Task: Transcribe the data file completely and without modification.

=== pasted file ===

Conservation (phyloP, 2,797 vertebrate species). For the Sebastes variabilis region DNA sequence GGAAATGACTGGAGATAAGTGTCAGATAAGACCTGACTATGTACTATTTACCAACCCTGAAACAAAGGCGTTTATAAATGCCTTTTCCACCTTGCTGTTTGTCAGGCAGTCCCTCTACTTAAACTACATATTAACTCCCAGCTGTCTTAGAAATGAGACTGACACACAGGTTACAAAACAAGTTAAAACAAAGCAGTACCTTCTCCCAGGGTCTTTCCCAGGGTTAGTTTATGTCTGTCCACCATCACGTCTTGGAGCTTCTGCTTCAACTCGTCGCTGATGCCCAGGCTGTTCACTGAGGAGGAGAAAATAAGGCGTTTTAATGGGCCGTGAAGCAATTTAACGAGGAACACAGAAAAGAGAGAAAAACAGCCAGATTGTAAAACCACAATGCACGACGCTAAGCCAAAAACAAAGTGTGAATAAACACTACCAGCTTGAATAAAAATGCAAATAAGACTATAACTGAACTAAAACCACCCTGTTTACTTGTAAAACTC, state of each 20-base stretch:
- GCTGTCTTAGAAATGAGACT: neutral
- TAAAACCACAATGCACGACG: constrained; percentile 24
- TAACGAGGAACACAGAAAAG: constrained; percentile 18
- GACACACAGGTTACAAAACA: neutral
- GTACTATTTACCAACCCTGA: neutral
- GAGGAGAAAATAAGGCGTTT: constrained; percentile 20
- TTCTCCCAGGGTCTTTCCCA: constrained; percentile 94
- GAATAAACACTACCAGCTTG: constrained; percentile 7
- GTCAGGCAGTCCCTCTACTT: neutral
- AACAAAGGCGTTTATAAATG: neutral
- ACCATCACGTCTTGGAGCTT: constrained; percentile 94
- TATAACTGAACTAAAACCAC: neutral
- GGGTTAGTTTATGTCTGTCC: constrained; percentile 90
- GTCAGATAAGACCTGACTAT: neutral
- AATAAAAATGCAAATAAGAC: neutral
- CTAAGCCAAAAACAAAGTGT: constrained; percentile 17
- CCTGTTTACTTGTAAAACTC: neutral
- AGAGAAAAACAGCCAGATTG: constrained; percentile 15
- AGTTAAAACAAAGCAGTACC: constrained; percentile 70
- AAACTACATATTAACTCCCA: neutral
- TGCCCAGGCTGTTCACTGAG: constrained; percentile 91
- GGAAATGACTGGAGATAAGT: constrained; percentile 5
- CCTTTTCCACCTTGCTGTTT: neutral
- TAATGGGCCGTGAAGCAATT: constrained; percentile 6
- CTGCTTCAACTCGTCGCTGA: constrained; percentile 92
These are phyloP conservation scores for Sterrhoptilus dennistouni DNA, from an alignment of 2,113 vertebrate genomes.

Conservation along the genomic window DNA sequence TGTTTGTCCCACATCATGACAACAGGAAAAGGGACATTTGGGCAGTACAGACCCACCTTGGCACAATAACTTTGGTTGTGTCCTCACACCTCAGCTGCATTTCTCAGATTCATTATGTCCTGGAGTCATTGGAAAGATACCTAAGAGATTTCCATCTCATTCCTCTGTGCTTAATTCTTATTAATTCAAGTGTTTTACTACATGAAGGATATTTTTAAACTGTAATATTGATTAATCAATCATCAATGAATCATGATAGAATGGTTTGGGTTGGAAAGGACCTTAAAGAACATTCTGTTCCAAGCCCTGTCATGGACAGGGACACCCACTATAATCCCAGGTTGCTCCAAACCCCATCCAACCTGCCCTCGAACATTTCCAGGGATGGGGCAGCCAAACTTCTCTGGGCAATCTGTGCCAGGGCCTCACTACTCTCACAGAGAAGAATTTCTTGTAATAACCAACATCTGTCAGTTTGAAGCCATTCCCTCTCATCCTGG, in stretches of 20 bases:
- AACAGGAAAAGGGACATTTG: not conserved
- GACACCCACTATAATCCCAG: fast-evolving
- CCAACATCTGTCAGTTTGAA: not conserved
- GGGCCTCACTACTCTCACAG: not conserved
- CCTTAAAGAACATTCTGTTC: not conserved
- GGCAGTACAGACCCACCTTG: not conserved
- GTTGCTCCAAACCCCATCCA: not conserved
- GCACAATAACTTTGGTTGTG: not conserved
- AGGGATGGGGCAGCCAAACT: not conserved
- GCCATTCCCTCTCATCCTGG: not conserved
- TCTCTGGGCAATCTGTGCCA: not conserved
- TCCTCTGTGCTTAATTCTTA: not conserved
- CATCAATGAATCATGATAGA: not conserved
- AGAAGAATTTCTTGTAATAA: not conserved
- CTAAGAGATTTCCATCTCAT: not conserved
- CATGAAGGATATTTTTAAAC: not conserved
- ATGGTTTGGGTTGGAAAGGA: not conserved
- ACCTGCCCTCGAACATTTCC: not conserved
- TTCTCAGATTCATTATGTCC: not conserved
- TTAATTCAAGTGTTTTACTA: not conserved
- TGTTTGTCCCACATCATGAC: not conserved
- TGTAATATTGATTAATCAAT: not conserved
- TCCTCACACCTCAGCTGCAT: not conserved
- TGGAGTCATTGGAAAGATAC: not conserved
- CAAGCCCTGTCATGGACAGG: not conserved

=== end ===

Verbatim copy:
Conservation (phyloP, 2,797 vertebrate species). For the Sebastes variabilis region DNA sequence GGAAATGACTGGAGATAAGTGTCAGATAAGACCTGACTATGTACTATTTACCAACCCTGAAACAAAGGCGTTTATAAATGCCTTTTCCACCTTGCTGTTTGTCAGGCAGTCCCTCTACTTAAACTACATATTAACTCCCAGCTGTCTTAGAAATGAGACTGACACACAGGTTACAAAACAAGTTAAAACAAAGCAGTACCTTCTCCCAGGGTCTTTCCCAGGGTTAGTTTATGTCTGTCCACCATCACGTCTTGGAGCTTCTGCTTCAACTCGTCGCTGATGCCCAGGCTGTTCACTGAGGAGGAGAAAATAAGGCGTTTTAATGGGCCGTGAAGCAATTTAACGAGGAACACAGAAAAGAGAGAAAAACAGCCAGATTGTAAAACCACAATGCACGACGCTAAGCCAAAAACAAAGTGTGAATAAACACTACCAGCTTGAATAAAAATGCAAATAAGACTATAACTGAACTAAAACCACCCTGTTTACTTGTAAAACTC, state of each 20-base stretch:
- GCTGTCTTAGAAATGAGACT: neutral
- TAAAACCACAATGCACGACG: constrained; percentile 24
- TAACGAGGAACACAGAAAAG: constrained; percentile 18
- GACACACAGGTTACAAAACA: neutral
- GTACTATTTACCAACCCTGA: neutral
- GAGGAGAAAATAAGGCGTTT: constrained; percentile 20
- TTCTCCCAGGGTCTTTCCCA: constrained; percentile 94
- GAATAAACACTACCAGCTTG: constrained; percentile 7
- GTCAGGCAGTCCCTCTACTT: neutral
- AACAAAGGCGTTTATAAATG: neutral
- ACCATCACGTCTTGGAGCTT: constrained; percentile 94
- TATAACTGAACTAAAACCAC: neutral
- GGGTTAGTTTATGTCTGTCC: constrained; percentile 90
- GTCAGATAAGACCTGACTAT: neutral
- AATAAAAATGCAAATAAGAC: neutral
- CTAAGCCAAAAACAAAGTGT: constrained; percentile 17
- CCTGTTTACTTGTAAAACTC: neutral
- AGAGAAAAACAGCCAGATTG: constrained; percentile 15
- AGTTAAAACAAAGCAGTACC: constrained; percentile 70
- AAACTACATATTAACTCCCA: neutral
- TGCCCAGGCTGTTCACTGAG: constrained; percentile 91
- GGAAATGACTGGAGATAAGT: constrained; percentile 5
- CCTTTTCCACCTTGCTGTTT: neutral
- TAATGGGCCGTGAAGCAATT: constrained; percentile 6
- CTGCTTCAACTCGTCGCTGA: constrained; percentile 92
These are phyloP conservation scores for Sterrhoptilus dennistouni DNA, from an alignment of 2,113 vertebrate genomes.

Conservation along the genomic window DNA sequence TGTTTGTCCCACATCATGACAACAGGAAAAGGGACATTTGGGCAGTACAGACCCACCTTGGCACAATAACTTTGGTTGTGTCCTCACACCTCAGCTGCATTTCTCAGATTCATTATGTCCTGGAGTCATTGGAAAGATACCTAAGAGATTTCCATCTCATTCCTCTGTGCTTAATTCTTATTAATTCAAGTGTTTTACTACATGAAGGATATTTTTAAACTGTAATATTGATTAATCAATCATCAATGAATCATGATAGAATGGTTTGGGTTGGAAAGGACCTTAAAGAACATTCTGTTCCAAGCCCTGTCATGGACAGGGACACCCACTATAATCCCAGGTTGCTCCAAACCCCATCCAACCTGCCCTCGAACATTTCCAGGGATGGGGCAGCCAAACTTCTCTGGGCAATCTGTGCCAGGGCCTCACTACTCTCACAGAGAAGAATTTCTTGTAATAACCAACATCTGTCAGTTTGAAGCCATTCCCTCTCATCCTGG, in stretches of 20 bases:
- AACAGGAAAAGGGACATTTG: not conserved
- GACACCCACTATAATCCCAG: fast-evolving
- CCAACATCTGTCAGTTTGAA: not conserved
- GGGCCTCACTACTCTCACAG: not conserved
- CCTTAAAGAACATTCTGTTC: not conserved
- GGCAGTACAGACCCACCTTG: not conserved
- GTTGCTCCAAACCCCATCCA: not conserved
- GCACAATAACTTTGGTTGTG: not conserved
- AGGGATGGGGCAGCCAAACT: not conserved
- GCCATTCCCTCTCATCCTGG: not conserved
- TCTCTGGGCAATCTGTGCCA: not conserved
- TCCTCTGTGCTTAATTCTTA: not conserved
- CATCAATGAATCATGATAGA: not conserved
- AGAAGAATTTCTTGTAATAA: not conserved
- CTAAGAGATTTCCATCTCAT: not conserved
- CATGAAGGATATTTTTAAAC: not conserved
- ATGGTTTGGGTTGGAAAGGA: not conserved
- ACCTGCCCTCGAACATTTCC: not conserved
- TTCTCAGATTCATTATGTCC: not conserved
- TTAATTCAAGTGTTTTACTA: not conserved
- TGTTTGTCCCACATCATGAC: not conserved
- TGTAATATTGATTAATCAAT: not conserved
- TCCTCACACCTCAGCTGCAT: not conserved
- TGGAGTCATTGGAAAGATAC: not conserved
- CAAGCCCTGTCATGGACAGG: not conserved